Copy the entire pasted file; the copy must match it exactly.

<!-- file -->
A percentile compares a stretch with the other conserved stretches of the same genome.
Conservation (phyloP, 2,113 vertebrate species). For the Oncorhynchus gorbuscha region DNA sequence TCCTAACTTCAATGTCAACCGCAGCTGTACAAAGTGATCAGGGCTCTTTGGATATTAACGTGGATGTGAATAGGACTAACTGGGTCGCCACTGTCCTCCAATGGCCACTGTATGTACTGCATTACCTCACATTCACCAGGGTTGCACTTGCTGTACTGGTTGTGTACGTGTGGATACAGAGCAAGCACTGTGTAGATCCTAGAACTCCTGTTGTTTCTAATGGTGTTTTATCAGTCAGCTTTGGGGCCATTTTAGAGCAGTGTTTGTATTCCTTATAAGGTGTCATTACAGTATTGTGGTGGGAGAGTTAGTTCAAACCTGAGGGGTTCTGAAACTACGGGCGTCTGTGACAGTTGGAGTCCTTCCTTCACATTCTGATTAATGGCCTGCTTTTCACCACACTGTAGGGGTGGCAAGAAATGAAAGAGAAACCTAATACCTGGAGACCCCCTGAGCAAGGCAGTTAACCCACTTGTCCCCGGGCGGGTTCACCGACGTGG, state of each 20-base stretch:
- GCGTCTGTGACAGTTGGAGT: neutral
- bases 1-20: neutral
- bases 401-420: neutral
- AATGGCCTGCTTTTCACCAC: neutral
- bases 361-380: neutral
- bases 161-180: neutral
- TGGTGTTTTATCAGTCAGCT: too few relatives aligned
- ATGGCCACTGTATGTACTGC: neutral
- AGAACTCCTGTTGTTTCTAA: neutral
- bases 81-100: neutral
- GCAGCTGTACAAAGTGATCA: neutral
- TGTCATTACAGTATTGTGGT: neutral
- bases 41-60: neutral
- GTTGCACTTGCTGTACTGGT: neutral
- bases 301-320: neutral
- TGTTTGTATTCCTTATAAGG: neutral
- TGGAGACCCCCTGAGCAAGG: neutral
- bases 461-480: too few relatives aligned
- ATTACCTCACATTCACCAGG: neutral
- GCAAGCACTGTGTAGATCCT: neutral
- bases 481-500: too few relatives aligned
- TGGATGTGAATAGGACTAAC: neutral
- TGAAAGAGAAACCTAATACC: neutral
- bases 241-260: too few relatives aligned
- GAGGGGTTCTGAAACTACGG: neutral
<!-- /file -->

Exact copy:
A percentile compares a stretch with the other conserved stretches of the same genome.
Conservation (phyloP, 2,113 vertebrate species). For the Oncorhynchus gorbuscha region DNA sequence TCCTAACTTCAATGTCAACCGCAGCTGTACAAAGTGATCAGGGCTCTTTGGATATTAACGTGGATGTGAATAGGACTAACTGGGTCGCCACTGTCCTCCAATGGCCACTGTATGTACTGCATTACCTCACATTCACCAGGGTTGCACTTGCTGTACTGGTTGTGTACGTGTGGATACAGAGCAAGCACTGTGTAGATCCTAGAACTCCTGTTGTTTCTAATGGTGTTTTATCAGTCAGCTTTGGGGCCATTTTAGAGCAGTGTTTGTATTCCTTATAAGGTGTCATTACAGTATTGTGGTGGGAGAGTTAGTTCAAACCTGAGGGGTTCTGAAACTACGGGCGTCTGTGACAGTTGGAGTCCTTCCTTCACATTCTGATTAATGGCCTGCTTTTCACCACACTGTAGGGGTGGCAAGAAATGAAAGAGAAACCTAATACCTGGAGACCCCCTGAGCAAGGCAGTTAACCCACTTGTCCCCGGGCGGGTTCACCGACGTGG, state of each 20-base stretch:
- GCGTCTGTGACAGTTGGAGT: neutral
- bases 1-20: neutral
- bases 401-420: neutral
- AATGGCCTGCTTTTCACCAC: neutral
- bases 361-380: neutral
- bases 161-180: neutral
- TGGTGTTTTATCAGTCAGCT: too few relatives aligned
- ATGGCCACTGTATGTACTGC: neutral
- AGAACTCCTGTTGTTTCTAA: neutral
- bases 81-100: neutral
- GCAGCTGTACAAAGTGATCA: neutral
- TGTCATTACAGTATTGTGGT: neutral
- bases 41-60: neutral
- GTTGCACTTGCTGTACTGGT: neutral
- bases 301-320: neutral
- TGTTTGTATTCCTTATAAGG: neutral
- TGGAGACCCCCTGAGCAAGG: neutral
- bases 461-480: too few relatives aligned
- ATTACCTCACATTCACCAGG: neutral
- GCAAGCACTGTGTAGATCCT: neutral
- bases 481-500: too few relatives aligned
- TGGATGTGAATAGGACTAAC: neutral
- TGAAAGAGAAACCTAATACC: neutral
- bases 241-260: too few relatives aligned
- GAGGGGTTCTGAAACTACGG: neutral